• How hyphens can be used to avoid ambiguity (e.g., man eating shark vs. man-eating shark, or recover vs. re-cover)

Grammar terms and concepts (statutory requirements)

  • Subject
  • Object
  • Active
  • Passive
  • Synonym
  • Antonym
  • Ellipsis
  • Hyphen
  • Colon
  • Semi-colon
  • Bullet points

Poetry in the new primary English programme of study

Key Stage 1

National Curriculum programme of study (statutory requirements)

Pupils should be taught to develop pleasure in reading, motivation to read, vocabulary and understanding by:

  • listening to and discussing a wide range of poems, stories and non-fiction at a level beyond that at which they can read independently
  • learning to appreciate rhymes and poems, and recite some by heart

 

Lower Key Stage 2

National Curriculum programme of study (statutory requirements)

Pupils should be taught to develop pleasure in reading, motivation to read, vocabulary and understanding by:

  • listening to, discussing and expressing views about a wide range of poetry (including contemporary and classic), stories and non-fiction at a level beyond that at which they can read independently
  • recognising simple recurring literary language in stories and poetry
  • continuing to build up a repertoire of poems learnt by heart, appreciating these and reciting some, with appropriate intonation to make the meaning clear.

 

Upper Key Stage 2

National Curriculum programme of study (statutory requirements)

Pupils should be taught to develop positive attitudes to reading and understanding of what they read by:

  • listening to and discussing a wide range of fiction, poetry, plays, non-fiction and reference books or textbooks
  • preparing poems and play scripts to read aloud and to perform, showing understanding through intonation, tone, volume and action
  • recognising some different forms of poetry (e.g. free verse, narrative poetry)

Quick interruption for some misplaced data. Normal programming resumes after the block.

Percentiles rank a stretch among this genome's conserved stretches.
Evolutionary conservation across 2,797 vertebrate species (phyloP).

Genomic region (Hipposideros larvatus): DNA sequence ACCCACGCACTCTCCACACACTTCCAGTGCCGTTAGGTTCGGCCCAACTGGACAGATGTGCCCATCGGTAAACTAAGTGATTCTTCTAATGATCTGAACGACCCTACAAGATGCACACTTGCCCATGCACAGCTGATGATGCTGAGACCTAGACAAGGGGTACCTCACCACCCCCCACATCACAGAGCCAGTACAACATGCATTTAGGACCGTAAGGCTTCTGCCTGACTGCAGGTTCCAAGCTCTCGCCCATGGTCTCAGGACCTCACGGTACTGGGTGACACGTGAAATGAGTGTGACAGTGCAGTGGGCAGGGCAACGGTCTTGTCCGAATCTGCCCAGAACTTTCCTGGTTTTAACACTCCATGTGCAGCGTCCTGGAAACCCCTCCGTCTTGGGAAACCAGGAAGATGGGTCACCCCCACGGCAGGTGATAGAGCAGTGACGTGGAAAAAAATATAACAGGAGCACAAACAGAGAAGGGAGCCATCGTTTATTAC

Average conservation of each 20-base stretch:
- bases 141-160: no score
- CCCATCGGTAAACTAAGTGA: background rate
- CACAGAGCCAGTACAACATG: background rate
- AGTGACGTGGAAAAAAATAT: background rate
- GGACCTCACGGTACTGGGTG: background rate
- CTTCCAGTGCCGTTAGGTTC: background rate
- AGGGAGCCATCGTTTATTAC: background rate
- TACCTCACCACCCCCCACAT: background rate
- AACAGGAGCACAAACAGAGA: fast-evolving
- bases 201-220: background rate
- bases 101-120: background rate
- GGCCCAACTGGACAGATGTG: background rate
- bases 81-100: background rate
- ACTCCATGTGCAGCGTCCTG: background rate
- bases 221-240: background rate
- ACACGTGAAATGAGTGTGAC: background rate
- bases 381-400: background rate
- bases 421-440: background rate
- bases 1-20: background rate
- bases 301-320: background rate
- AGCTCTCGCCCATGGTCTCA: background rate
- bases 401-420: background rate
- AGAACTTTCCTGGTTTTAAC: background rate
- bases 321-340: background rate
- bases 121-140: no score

Spelling in the new National Curriculum

 

Lower Key Stage 2 (years three and four)

Statutory word list

accident(ally)

actual(ly)

address

answer

appear

arrive

believe

bicycle

breath

breathe

build

busy/business

calendar

caught

centre

century

certain

circle

continue

complete

consider

decide

describe

different

difficult

disappear

early

earth

eight/eighth

enough

exercise

experience

experiment

extreme

famous

favourite

February

forward(s)

fruit

grammar

group

guard

guide

heard

heart

height

history

imagine

increase

important

interest

island

knowledge

learn

length

library

material

medicine

mention

minute

natural

naughty

notice

occasion(ally)

often

opposite

ordinary

particular

 

peculiar

perhaps

popular

position

possess(ion)

possible

potatoes

pressure

probably

promise

purpose

quarter

question

recent

regular

reign

remember

sentence

separate

special

straight

strange

strength

suppose

surprise

therefore

though / although

thought

through

various

weight

woman / women

 

Upper Key Stage 2 (years five and six)

Statutory word list

accommodate

accompany

according

achieve

aggressive

amateur

ancient

apparent

appreciate

attached

available

average

awkward

bargain

bruise

category

cemetery

committee

communicate

community

competition

conscience

conscious

controversy

convenience

correspond

criticise (critic + ise)

curiosity

definite

desperate

determined

develop

dictionary

 

disastrous

embarrass

environment

equip (–ped, –

ment)

especially

exaggerate